Friday, June 25, 2010

Bobotie Recipe

I have been excited to try this recipe for over a week! It recently ran in a Canadian newspaper, The Globe & Mail, but the author says it is a family recipe from a cook in Queenstown, South Africa. I saved it to make on the day South Africa played in what would be their final match in the World Cup. Although they beat the French team 2-1, it was not enough to get them into the next round of play.

One thing I love about watching this soccer tournament is that I inevitably learn a little more about the world. I've brushed up on my geography (where exactly is Slovenia?) and history (both sports and political), as well as my culinary knowledge. When it comes to the nation of South Africa, I learned that its area is roughly twice the size of Texas, and that Nelson Mandela is 91! It also amazed me to think that only 16 years after the end of apartheid, South Africa is hosting a huge global event like the World Cup. Proof that things can turn around fast.

As for this recipe, it appealed to me instantly. It seemed quite similar to Sheperd's Pie (with its spiced meat filling) and Moussaka (with its custard topping), but with a sweet and savory flavor profile that reflects South African tastes. I was pleased by how easy it was to put together. The author of the recipe used ground beef in her version, but noted that it is usually made with lamb. I opted for lean ground turkey--with so much flavor from curry powder, turmeric, chutney, ginger, and more, I didn't see the need to use a fattier meat. I imagine that the most authentic way to do bobotie would be with leftover stewed or roasted lamb, just like you might use for traditional Sheperd's Pie.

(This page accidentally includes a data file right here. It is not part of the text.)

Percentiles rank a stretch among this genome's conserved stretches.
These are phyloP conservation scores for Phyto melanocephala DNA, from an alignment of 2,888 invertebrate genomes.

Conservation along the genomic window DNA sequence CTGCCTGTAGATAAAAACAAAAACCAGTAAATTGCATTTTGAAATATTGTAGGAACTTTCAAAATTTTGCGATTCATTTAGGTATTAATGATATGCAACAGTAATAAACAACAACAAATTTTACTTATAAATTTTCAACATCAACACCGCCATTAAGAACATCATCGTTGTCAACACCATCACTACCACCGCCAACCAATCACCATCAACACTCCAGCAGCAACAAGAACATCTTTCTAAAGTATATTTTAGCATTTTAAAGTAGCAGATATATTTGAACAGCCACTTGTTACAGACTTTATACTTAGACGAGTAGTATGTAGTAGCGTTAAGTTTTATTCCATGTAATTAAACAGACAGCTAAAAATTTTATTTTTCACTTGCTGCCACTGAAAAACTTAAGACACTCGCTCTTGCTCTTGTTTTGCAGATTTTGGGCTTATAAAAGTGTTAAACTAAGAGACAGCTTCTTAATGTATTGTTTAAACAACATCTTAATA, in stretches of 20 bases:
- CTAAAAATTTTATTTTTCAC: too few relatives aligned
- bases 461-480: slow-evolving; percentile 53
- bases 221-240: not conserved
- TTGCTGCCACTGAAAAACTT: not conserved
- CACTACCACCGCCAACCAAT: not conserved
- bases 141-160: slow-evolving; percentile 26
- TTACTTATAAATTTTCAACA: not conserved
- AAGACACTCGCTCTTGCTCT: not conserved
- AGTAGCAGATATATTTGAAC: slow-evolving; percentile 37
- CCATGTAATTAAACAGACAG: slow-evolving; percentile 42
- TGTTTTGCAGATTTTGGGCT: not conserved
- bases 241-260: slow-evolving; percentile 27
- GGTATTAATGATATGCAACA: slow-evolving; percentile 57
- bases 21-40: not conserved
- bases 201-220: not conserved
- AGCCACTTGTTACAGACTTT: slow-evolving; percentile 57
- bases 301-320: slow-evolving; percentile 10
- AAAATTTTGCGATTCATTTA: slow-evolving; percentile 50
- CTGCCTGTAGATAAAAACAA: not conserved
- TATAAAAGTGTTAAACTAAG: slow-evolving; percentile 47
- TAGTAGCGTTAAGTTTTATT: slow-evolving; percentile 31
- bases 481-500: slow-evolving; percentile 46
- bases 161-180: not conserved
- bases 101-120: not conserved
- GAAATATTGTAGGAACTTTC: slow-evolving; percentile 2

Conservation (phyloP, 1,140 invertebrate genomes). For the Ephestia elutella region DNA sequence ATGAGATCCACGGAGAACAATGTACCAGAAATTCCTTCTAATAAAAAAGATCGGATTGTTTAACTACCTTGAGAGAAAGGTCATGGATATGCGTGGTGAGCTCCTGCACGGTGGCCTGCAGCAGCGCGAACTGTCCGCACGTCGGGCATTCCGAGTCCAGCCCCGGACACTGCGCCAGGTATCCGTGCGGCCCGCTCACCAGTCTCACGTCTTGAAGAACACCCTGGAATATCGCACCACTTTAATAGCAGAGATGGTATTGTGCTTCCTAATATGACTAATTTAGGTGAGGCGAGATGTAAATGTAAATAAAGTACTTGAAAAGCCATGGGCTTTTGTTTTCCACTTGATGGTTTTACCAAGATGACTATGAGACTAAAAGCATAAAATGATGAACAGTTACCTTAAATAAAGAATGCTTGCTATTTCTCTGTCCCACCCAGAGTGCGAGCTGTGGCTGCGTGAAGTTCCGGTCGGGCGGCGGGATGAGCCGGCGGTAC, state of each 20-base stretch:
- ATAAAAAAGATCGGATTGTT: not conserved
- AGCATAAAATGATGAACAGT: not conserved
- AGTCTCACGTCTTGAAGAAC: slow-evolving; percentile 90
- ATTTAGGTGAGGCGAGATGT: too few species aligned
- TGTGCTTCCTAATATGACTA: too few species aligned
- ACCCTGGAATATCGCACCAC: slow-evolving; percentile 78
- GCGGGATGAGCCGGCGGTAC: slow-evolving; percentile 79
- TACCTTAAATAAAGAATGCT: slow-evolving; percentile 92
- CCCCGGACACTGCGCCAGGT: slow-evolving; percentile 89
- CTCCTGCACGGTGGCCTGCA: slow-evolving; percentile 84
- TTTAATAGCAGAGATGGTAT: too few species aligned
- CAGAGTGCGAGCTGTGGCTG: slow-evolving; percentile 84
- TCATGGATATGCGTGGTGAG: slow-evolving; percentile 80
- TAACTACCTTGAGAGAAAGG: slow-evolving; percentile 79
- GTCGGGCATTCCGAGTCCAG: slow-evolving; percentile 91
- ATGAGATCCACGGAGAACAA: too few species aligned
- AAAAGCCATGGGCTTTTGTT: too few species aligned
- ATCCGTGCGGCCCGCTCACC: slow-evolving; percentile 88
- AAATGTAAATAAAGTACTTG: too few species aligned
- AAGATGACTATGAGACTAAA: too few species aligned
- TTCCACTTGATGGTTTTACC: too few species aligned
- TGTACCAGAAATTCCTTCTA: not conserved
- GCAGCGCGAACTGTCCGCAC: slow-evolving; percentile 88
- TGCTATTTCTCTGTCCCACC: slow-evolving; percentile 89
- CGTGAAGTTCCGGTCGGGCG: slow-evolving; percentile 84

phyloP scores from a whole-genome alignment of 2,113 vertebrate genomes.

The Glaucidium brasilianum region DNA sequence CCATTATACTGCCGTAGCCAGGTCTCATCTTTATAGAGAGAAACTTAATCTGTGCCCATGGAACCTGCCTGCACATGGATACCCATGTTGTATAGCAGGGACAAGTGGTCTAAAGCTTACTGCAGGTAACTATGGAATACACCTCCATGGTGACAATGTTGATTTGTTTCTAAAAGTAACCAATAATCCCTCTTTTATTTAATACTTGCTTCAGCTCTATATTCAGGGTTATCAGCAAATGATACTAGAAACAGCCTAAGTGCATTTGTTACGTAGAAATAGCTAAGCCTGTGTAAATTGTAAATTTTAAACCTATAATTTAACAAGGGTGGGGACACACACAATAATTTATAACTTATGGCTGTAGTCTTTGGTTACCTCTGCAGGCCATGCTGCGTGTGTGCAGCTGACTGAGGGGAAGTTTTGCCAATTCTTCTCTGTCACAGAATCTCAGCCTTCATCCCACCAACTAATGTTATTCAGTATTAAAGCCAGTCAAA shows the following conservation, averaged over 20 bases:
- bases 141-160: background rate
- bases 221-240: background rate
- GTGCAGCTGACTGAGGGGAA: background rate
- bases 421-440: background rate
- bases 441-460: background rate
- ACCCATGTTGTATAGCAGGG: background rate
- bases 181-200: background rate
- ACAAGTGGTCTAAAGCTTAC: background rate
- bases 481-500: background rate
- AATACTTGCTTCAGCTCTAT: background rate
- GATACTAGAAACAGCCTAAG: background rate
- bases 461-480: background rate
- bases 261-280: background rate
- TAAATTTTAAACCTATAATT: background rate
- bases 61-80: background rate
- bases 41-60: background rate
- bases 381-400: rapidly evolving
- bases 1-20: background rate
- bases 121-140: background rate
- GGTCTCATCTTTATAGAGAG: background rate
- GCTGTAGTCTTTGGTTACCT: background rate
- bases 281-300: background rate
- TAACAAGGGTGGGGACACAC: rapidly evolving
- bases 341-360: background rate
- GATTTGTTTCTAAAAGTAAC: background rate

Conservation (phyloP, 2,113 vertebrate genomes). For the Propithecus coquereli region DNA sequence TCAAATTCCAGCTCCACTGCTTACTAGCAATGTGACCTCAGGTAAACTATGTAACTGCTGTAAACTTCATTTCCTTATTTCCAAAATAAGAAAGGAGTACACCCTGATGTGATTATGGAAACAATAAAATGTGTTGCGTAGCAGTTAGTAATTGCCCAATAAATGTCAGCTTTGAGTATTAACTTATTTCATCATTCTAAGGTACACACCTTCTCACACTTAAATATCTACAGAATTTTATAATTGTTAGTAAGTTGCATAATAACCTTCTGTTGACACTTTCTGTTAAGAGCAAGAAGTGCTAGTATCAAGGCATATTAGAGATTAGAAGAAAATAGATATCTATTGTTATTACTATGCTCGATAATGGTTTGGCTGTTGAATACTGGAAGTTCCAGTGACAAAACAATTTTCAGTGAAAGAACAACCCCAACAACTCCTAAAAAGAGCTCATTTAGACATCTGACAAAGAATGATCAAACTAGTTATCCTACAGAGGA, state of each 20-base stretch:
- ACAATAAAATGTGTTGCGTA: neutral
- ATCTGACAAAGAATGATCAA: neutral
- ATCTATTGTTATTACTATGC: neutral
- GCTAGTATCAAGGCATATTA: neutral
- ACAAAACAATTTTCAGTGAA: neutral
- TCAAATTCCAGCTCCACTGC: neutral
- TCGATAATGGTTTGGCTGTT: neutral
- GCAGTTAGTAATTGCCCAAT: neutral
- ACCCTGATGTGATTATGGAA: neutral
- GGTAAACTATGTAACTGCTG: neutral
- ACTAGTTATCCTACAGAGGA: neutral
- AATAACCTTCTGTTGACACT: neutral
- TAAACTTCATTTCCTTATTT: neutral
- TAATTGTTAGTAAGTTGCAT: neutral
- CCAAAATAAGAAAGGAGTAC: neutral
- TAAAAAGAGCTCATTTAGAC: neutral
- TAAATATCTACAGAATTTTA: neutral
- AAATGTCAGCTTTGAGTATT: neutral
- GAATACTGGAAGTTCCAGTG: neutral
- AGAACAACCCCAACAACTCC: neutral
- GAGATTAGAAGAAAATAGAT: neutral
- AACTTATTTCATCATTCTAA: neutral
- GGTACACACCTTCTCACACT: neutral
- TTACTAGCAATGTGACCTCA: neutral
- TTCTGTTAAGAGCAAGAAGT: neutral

The World Cup will be going on until July 11, so you have more than enough time to try a dish from the host nation! I highly recommend this Bobotie. It's fun to make and uses totally familiar ingredients, but you'll get a fantastic taste of South Africa.

Just-baked Bobotie.

Bobotie
Adapted from Lucy Waverman for The Globe & Mail.

This is traditionally served with yellow rice. Click through to the version in the Globe & Mail, for a recipe (if I were you, I'd omit the raisins--there are plenty in the bobotie). I served it with plain steamed basmati rice, but I also think it would pair well with a heartier whole grain, like brown rice or barley, for extra nutrients.

Serves 5

1/2 cup whole milk
2 slices white sandwich bread
2 Tbs safflower or other neutral oil
1 large white onion, chopped
Salt and freshly ground black pepper to taste
1 1/2-inch long piece fresh ginger, peeled and chopped
1 Tbs brown sugar
1 Tbs plus 1 tsp curry powder
1 Tbs turmeric
1 1/4 lb. lean ground turkey
2 Tbs mango chutney
1/3 cup raisins
2 Tbs white wine vinegar
2 Tbs tomato paste

Topping:
1 1/2 cups whole milk
2 large eggs
Fat pinch salt
1 tsp grated lemon zest

Chopped fresh cilantro for garnish (optional)

Preheat oven to 350F. Pour milk into a shallow bowl and soak bread for 2 minutes, turning once. Squeeze out excess liquid and transfer to a clean bowl or plate; set aside. Heat the oil in a large skillet over medium heat. Add the onion, season with salt and pepper and cook until tender, about 5 minutes. Add the ginger, brown sugar, curry powder and turmeric; cook, stirring well, 1 minute. Add the turkey, season with salt and pepper and cook, breaking up the meat as you go, until no longer pink. Add the chutney, raisins, vinegar and tomato paste. Tear the soaked bread into small pieces and add to skillet. Stir to combine and cook 4 minutes, stirring occasionally. Transfer to a 9 x 9-inch (or similar size) baking dish.

In a large bowl, combine all topping ingredients. Beat with an electric mixer on medium speed until very frothy, 2 to 3 minutes. Pour over turkey mixture and transfer to oven. Bake 50 to 60 minutes or until topping is set and lightly browned (use a thin paring knife to test the consistency of the topping). Rest 10 minutes before serving. Sprinkle with cilantro if using.

3 comments:

Coconut Recipes said...

Interesting! I've never heard of Bobotie before, but it sure looks good.

-Sarah.j.s.

jkeizenga said...

This was delicious! We so enjoyed it, thanks :)

Jessica said...

i find that mixing two cups of greek yogurt with 2 -4 eggs makes the most perfect custard - its really nice to serve "sambals" on the side too. such as: bananas sliced up and soaked in milk, fresh tomato and shallot salsa and toasted almond flakes.